Worcester, industrial city (1990 pop. 169,759), seat of Worcester co., central Mass., on the Blackstone River; inc. 1722. The canalization (1828) of the Blackstone River marked the beginning of Worcester's rapid industrial development. A port of entry, Worcester is no longer primarily a manufacturing center, but abrasives, communications products, beverages, and steel-mill equipment are among its products. Medical and educational institutions are now the most significant sectors of the city's economy; insurance firms are also important. Settled in 1673, Worcester suffered Native American attacks in 1675 and 1683. In Shays's Rebellion the courthouse was besieged (1786) by insurgents. The first woman's suffrage national convention was held (1850) in Worcester. Edward Everett Hale was pastor there from 1842 to 1856. Worcester is the seat of Clark Univ., the College of the Holy Cross, the Univ. of Massachusetts Medical School, Worcester Polytechnic Institute, Worcester State Univ., and other educational institutions. It has a number of notable museums, two zoos, concert halls and a performing arts center, and an annual music festival (dating from 1858). Lake Quinsigamond and two state parks are in the vicinity.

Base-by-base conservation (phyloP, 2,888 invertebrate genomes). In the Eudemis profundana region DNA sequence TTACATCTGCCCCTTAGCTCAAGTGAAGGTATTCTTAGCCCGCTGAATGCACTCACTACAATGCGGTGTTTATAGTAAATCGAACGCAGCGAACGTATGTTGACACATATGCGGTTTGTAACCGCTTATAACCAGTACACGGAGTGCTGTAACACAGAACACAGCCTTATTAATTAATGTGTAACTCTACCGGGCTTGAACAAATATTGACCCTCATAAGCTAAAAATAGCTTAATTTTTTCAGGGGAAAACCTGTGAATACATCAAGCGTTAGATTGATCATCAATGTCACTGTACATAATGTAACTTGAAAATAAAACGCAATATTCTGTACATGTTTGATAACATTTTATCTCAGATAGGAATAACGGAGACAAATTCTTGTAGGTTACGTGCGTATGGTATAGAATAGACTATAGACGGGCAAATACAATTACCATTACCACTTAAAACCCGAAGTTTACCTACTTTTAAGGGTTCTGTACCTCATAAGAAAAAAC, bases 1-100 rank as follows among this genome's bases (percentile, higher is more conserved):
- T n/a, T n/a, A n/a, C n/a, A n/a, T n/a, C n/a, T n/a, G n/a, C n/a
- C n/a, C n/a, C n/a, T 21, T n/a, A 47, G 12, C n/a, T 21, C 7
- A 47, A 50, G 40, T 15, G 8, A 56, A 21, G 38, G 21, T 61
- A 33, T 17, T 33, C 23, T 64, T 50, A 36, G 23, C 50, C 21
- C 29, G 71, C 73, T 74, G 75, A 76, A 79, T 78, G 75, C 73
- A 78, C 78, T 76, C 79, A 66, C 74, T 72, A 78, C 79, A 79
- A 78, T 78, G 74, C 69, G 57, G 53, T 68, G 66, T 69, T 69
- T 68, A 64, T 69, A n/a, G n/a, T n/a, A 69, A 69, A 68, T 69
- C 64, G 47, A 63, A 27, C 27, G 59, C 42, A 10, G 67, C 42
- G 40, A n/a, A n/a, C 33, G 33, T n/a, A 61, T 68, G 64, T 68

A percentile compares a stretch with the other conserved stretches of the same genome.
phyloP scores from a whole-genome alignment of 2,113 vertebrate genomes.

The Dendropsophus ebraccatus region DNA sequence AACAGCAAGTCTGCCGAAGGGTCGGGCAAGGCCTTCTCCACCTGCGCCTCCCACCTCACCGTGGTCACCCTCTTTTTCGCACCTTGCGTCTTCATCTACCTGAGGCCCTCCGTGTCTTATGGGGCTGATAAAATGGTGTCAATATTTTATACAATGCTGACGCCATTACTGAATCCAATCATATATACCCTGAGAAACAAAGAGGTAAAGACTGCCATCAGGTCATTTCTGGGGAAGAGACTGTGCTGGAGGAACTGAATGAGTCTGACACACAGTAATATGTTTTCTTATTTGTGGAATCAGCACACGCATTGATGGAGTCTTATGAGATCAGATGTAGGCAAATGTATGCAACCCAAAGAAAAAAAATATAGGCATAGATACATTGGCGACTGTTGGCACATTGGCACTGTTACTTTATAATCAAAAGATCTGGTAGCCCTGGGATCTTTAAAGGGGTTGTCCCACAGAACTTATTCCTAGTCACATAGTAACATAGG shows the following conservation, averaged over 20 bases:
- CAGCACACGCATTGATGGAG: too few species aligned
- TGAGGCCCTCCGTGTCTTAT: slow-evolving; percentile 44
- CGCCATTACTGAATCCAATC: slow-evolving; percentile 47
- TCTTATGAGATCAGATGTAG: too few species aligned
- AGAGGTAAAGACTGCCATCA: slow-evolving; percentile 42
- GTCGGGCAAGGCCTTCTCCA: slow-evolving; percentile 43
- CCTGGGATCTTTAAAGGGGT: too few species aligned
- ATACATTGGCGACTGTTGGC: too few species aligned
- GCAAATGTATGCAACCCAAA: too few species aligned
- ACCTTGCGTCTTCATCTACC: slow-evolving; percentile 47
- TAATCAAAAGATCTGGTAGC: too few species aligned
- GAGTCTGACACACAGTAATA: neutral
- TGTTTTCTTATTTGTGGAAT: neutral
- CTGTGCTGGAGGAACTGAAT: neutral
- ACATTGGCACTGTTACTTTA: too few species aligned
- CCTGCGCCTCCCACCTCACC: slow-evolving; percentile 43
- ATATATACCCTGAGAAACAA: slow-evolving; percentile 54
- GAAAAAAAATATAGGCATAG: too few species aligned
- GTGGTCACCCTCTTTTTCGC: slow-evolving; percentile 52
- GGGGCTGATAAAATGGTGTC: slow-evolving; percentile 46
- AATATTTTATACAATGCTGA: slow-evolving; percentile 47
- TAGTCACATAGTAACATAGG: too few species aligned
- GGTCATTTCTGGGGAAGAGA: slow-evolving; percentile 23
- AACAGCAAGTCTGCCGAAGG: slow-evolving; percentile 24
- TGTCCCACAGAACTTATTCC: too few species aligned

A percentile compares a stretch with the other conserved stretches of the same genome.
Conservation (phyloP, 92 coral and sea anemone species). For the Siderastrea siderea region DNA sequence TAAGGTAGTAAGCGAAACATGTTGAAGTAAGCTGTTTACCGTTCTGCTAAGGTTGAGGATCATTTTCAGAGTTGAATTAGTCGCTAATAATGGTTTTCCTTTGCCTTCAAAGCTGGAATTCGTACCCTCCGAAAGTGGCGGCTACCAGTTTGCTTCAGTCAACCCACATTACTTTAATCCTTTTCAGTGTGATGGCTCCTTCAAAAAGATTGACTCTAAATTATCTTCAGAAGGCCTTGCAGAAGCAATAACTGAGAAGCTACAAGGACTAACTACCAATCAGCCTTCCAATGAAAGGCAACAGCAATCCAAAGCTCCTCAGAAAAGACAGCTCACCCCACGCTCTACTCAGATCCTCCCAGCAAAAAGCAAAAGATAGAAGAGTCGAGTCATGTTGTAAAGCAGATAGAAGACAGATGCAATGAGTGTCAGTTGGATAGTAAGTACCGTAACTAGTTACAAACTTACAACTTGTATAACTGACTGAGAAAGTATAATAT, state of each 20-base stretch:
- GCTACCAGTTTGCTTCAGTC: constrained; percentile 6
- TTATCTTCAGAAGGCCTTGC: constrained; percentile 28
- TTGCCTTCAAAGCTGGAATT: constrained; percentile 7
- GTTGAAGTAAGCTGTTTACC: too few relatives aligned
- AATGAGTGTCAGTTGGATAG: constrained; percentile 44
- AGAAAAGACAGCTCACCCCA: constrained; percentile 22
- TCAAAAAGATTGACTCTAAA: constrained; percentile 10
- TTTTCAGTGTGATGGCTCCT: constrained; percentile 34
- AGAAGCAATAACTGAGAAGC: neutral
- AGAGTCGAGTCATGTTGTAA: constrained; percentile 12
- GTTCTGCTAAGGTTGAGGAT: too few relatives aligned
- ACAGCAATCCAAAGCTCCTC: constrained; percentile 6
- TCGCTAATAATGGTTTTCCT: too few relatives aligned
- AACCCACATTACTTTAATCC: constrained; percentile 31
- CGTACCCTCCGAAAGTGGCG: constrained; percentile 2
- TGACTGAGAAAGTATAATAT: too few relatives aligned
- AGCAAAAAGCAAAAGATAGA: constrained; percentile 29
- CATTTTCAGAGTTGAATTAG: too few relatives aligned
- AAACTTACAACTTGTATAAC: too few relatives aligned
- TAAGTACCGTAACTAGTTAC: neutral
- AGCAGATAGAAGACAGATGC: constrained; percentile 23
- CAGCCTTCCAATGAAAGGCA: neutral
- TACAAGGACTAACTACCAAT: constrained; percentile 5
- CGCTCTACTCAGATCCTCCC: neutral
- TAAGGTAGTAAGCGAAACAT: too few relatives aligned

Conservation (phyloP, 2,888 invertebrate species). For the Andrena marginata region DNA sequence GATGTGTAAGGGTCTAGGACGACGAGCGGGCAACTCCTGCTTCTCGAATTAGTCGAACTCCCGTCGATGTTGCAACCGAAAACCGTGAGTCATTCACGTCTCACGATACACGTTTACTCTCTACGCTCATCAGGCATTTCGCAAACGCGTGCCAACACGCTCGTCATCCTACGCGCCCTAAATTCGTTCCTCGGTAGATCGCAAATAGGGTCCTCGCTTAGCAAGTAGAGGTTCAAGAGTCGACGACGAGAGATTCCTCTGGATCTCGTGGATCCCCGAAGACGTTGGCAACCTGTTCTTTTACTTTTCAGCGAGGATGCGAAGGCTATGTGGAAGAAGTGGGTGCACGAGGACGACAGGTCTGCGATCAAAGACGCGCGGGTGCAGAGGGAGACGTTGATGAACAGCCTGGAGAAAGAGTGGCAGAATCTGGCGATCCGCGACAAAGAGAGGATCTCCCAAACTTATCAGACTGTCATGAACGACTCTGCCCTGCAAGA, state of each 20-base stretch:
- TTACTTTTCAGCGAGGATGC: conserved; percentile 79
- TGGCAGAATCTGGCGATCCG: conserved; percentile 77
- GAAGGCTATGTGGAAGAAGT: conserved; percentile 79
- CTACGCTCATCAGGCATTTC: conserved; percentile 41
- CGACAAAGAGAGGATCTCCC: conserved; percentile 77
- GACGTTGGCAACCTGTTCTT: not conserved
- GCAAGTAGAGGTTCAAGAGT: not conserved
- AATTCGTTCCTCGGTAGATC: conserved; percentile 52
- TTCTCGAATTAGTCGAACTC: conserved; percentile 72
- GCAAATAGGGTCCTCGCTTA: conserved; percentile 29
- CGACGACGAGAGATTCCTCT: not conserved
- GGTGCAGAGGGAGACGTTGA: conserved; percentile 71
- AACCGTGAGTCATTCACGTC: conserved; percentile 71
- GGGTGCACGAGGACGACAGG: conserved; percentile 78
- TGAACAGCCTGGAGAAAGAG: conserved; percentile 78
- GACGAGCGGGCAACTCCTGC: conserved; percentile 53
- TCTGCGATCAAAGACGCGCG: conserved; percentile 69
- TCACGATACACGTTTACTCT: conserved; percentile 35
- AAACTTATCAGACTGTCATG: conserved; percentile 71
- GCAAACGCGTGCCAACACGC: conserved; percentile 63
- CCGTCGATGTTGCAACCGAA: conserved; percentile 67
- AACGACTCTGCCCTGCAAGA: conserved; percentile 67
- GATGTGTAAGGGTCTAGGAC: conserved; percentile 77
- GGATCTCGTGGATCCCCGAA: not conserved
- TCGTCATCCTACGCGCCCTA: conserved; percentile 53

The Columbia Electronic Encyclopedia, 6th ed. Copyright © 2012, Columbia University Press. All rights reserved.
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